SSEH2260 Exercise Physiology
- 6 points
Availability Location Mode Semester 1 UWA (Perth) Face to face
- Details for undergraduate courses
- Level 2 core unit in the Exercise and Health; Sport Science; Sport Science, Exercise and Health major sequences
- The area of knowledge for this unit is Life and Health Sciences
- Category B broadening unit for students
- Level 2 elective
- This unit is separated into concepts relating to the response of physiology systems to exercise and the responses to exercise at a cellular level. Topics covered in terms of systems physiology include pulmonary ventilation and the lungs, ventilatory response and regulation during exercise, gas exchange and transport, effects of exercise on oxygen dissociation and carbon dioxide transport, electrocardiography, determinants of cardiac output, the vascular response to exercise, exercise and thermoregulation, blood pressure and circulatory control, control of blood flow distribution during exercise, cardiorespiratory control during exercise and limitations to exercise performance. The cellular physiology and biochemistry part of the unit includes the topics of energy transfer in exercise, structure and functions of fats, carbohydrates, creatine phosphate and proteins, the chemistry of fuel oxidation, oxidation of carbohydrate, fat, oxidative phosphorylation and ATP production during exercise. Other topics include anaerobic ATP production during exercise, structures and functions of muscle fibre types, fuel utilisation during exercise, integrated fuel metabolism in exercise, molecular mechanisms of fatigue, water balance during exercise and effect on performance, post-exercise recovery of fuel and water balance, and an introduction to sports nutrition.
- Students are able to (1) describe the structure and understand the functions of macronutrients; (2) describe the three main energy systems; (3) assess aerobic and anaerobic fitness using a series of cycle tests; (4) describe recruitment of muscle fibres during exercise; (5) describe the function of the respiratory system as well as the different lung volumes and capacities; (6) use a spirometer to assess lung capacities and to interpret the results; (7) describe the function of the cardiovascular system; (8) describe the function of the cardiovascular system; (9) assess heart function using a 12-lead electrocardiogram (ECG); and (10) describe the effects of heat.
- Indicative assessments in this unit are as follows: (1) a practical examination and assessment of an associated contemporary activity; (2) mid-semester examination; and (3) end-of-semester examination. Further information is available in the unit outline.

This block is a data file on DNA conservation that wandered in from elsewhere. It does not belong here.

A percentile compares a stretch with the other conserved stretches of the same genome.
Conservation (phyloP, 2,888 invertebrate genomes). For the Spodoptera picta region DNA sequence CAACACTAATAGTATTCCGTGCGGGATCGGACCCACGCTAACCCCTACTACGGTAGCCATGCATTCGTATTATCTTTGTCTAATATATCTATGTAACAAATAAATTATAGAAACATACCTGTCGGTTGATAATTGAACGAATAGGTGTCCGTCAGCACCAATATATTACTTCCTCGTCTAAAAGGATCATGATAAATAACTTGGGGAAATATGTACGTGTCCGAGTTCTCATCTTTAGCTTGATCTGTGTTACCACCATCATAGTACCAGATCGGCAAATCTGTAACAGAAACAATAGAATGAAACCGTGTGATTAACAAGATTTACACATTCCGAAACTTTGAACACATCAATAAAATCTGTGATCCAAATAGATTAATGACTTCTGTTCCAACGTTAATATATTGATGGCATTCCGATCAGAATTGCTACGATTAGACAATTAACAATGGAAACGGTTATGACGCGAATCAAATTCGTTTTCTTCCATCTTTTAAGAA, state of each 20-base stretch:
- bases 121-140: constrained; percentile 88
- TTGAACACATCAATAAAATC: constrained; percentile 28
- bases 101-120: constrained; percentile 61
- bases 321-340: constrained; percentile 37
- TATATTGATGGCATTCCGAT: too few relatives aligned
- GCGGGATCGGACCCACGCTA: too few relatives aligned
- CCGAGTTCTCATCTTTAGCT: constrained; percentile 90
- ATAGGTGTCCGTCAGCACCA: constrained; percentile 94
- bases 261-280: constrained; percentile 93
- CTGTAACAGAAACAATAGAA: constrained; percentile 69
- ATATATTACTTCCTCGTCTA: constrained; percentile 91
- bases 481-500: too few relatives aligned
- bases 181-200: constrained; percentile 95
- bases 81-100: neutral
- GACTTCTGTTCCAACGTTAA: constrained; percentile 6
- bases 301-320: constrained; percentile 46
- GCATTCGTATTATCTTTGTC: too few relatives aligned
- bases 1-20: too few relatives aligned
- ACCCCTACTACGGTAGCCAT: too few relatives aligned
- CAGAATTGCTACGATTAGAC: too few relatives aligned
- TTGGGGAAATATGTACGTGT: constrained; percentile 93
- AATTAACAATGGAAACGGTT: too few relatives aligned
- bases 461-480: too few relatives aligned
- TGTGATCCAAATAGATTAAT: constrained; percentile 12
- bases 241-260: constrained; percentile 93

Supplementary assessment is not available in this unit except in the case of a bachelor's pass degree student who has obtained a mark of 45 to 49 overall and is currently enrolled in this unit, and it is the only remaining unit that the student must pass in order to complete their course.
- Unit Coordinator(s)
- Associate Professor Karen Wallman
- Unit rules
Approved quota: 250—students enrolled in the Sport Science major and the Exercise and Health major to be admitted first.
- Contact hours
- lectures: 3 hours per week; labs: 2 hours per fortnight; practical sessions: 1 hour per week
McArdle, W. D. et al. Essentials of Exercise Physiology, 3rd edn: Lippincott, Williams & Wilkins 2006
- The availability of units in Semester 1, 2, etc. was correct at the time of publication but may be subject to change.
- All students are responsible for identifying when they need assistance to improve their academic learning, research, English language and numeracy skills; seeking out the services and resources available to help them; and applying what they learn. Students are encouraged to register for free online support through GETSmart; to help themselves to the extensive range of resources on UWA's STUDYSmarter website; and to participate in WRITESmart and (ma+hs)Smart drop-ins and workshops.
- Books and other material wherever listed may be subject to change. Book lists relating to 'Preliminary reading', 'Recommended reading' and 'Textbooks' are, in most cases, available at the University Co-operative Bookshop (from early January) and appropriate administrative offices for students to consult. Where texts are listed in the unit description above, an asterisk (*) indicates that the book is available in paperback.